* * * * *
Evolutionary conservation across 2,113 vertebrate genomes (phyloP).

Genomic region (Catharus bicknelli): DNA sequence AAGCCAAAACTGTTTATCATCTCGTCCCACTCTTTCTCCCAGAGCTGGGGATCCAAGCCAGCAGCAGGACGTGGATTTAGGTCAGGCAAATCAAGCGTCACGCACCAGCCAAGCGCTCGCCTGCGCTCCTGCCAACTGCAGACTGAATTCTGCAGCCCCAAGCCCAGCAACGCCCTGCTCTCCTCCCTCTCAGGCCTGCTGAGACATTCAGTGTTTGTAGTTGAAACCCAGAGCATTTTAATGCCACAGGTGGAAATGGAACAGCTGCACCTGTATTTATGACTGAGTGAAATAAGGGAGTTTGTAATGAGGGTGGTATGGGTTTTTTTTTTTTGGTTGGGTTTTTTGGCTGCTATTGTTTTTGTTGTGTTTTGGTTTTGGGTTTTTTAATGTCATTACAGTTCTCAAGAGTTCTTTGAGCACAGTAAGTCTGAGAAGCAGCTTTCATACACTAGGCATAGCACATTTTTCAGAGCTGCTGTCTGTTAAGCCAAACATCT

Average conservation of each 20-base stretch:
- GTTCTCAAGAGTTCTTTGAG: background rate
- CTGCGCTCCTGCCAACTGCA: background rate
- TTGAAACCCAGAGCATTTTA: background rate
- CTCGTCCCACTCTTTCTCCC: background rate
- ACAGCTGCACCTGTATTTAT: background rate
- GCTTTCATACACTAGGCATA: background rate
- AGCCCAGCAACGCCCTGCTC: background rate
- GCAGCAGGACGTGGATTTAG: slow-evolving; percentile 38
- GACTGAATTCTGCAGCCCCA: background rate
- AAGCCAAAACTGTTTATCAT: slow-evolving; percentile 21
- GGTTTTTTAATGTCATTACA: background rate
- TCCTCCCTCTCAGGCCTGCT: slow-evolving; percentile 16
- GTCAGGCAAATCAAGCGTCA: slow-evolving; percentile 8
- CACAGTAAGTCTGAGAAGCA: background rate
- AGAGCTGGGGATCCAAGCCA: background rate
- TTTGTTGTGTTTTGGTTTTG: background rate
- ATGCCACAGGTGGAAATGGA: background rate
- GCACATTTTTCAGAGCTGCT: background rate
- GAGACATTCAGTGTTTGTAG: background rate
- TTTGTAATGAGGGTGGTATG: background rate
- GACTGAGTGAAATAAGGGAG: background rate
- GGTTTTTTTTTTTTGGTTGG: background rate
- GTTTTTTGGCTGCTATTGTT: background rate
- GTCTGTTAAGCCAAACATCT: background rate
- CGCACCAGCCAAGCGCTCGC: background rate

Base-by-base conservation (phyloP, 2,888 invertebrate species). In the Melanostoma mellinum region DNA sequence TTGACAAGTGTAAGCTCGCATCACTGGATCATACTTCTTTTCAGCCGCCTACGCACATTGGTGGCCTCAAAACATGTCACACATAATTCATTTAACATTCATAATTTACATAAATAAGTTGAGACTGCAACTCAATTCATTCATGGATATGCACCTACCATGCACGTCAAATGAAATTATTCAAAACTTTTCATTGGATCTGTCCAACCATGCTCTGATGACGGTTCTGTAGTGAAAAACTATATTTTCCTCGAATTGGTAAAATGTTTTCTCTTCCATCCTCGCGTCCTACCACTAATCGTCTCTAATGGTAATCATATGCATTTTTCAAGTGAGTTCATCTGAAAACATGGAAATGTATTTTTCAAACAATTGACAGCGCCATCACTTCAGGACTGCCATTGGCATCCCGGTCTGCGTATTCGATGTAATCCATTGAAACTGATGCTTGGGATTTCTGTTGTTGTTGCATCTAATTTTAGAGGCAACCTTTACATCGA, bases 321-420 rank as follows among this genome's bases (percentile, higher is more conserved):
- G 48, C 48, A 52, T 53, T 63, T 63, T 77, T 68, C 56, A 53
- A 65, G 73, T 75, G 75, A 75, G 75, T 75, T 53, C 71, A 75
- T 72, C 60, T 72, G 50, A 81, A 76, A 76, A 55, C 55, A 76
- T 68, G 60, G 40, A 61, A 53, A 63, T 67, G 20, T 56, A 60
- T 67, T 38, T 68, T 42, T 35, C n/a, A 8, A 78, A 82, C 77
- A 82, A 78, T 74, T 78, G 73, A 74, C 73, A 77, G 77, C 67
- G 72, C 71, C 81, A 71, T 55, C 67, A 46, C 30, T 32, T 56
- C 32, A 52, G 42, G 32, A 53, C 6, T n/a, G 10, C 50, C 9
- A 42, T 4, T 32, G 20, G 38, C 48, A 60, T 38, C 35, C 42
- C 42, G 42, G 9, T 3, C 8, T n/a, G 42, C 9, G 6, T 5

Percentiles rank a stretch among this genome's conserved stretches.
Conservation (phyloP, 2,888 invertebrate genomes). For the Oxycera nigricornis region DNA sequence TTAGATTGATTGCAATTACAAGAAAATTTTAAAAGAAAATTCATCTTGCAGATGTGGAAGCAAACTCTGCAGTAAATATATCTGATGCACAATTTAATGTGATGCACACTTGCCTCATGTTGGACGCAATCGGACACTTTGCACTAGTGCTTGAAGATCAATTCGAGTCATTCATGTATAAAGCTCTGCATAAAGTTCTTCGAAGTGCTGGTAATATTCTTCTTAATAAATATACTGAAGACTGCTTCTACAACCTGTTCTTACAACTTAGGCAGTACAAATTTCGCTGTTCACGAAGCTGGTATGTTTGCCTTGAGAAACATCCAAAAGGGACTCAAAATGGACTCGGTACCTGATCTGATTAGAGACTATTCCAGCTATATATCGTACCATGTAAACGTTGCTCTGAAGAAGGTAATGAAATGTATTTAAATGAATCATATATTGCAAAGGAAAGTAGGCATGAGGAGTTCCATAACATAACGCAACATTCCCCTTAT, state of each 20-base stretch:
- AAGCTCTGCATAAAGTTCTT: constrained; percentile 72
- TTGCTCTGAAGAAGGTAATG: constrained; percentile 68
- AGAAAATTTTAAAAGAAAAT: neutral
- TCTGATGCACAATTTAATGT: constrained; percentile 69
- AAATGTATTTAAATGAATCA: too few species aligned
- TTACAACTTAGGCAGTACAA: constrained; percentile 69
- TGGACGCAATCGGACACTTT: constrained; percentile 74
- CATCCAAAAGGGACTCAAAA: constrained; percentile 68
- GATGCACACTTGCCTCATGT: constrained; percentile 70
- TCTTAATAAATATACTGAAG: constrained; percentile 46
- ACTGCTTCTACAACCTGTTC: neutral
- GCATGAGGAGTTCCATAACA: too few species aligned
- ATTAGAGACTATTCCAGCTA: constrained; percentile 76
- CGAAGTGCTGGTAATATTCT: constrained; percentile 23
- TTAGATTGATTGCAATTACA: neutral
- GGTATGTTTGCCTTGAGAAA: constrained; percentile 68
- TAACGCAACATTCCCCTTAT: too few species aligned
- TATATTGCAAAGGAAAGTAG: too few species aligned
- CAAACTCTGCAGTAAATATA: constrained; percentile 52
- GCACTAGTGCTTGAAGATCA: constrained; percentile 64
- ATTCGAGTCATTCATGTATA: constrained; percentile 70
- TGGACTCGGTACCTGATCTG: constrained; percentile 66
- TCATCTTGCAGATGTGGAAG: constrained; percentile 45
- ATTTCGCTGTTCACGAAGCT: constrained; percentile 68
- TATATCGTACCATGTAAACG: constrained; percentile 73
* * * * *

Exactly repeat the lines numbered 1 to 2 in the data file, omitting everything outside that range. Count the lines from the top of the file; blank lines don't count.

Evolutionary conservation across 2,113 vertebrate genomes (phyloP).

Genomic region (Catharus bicknelli): DNA sequence AAGCCAAAACTGTTTATCATCTCGTCCCACTCTTTCTCCCAGAGCTGGGGATCCAAGCCAGCAGCAGGACGTGGATTTAGGTCAGGCAAATCAAGCGTCACGCACCAGCCAAGCGCTCGCCTGCGCTCCTGCCAACTGCAGACTGAATTCTGCAGCCCCAAGCCCAGCAACGCCCTGCTCTCCTCCCTCTCAGGCCTGCTGAGACATTCAGTGTTTGTAGTTGAAACCCAGAGCATTTTAATGCCACAGGTGGAAATGGAACAGCTGCACCTGTATTTATGACTGAGTGAAATAAGGGAGTTTGTAATGAGGGTGGTATGGGTTTTTTTTTTTTGGTTGGGTTTTTTGGCTGCTATTGTTTTTGTTGTGTTTTGGTTTTGGGTTTTTTAATGTCATTACAGTTCTCAAGAGTTCTTTGAGCACAGTAAGTCTGAGAAGCAGCTTTCATACACTAGGCATAGCACATTTTTCAGAGCTGCTGTCTGTTAAGCCAAACATCT